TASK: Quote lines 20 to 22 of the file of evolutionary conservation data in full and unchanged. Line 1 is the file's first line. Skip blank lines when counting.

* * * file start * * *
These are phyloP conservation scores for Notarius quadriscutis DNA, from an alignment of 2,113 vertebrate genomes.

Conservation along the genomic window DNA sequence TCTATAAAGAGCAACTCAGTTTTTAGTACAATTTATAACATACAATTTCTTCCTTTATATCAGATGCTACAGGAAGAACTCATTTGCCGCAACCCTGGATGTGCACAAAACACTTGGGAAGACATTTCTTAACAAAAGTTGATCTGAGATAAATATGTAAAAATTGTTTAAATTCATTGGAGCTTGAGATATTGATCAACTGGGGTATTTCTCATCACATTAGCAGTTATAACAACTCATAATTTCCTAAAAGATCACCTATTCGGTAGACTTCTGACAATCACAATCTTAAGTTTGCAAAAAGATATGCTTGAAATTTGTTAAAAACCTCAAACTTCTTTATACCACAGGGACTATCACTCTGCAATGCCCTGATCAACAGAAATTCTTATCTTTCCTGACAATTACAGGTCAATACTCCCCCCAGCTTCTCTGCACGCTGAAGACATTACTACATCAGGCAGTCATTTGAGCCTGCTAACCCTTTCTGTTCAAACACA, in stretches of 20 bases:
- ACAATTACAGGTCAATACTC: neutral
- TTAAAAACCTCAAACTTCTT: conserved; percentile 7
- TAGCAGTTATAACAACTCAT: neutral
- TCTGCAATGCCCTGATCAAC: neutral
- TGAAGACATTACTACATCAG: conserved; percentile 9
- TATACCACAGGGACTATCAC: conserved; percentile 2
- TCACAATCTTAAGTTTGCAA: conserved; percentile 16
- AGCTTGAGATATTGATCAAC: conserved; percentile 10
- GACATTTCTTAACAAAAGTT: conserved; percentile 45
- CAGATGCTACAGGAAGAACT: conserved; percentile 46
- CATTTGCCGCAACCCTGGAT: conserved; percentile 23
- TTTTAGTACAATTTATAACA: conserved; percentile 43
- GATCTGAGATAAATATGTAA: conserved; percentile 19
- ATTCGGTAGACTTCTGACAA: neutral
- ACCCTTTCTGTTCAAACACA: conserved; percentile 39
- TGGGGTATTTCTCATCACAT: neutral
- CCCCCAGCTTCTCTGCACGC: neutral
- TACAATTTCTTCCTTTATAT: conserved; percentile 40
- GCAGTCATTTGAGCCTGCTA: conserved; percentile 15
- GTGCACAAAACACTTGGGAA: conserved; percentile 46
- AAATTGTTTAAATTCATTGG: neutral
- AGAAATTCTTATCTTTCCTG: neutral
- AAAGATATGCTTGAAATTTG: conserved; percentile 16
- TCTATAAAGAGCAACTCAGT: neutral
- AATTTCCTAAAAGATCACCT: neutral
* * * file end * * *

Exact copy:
- TACAATTTCTTCCTTTATAT: conserved; percentile 40
- GCAGTCATTTGAGCCTGCTA: conserved; percentile 15
- GTGCACAAAACACTTGGGAA: conserved; percentile 46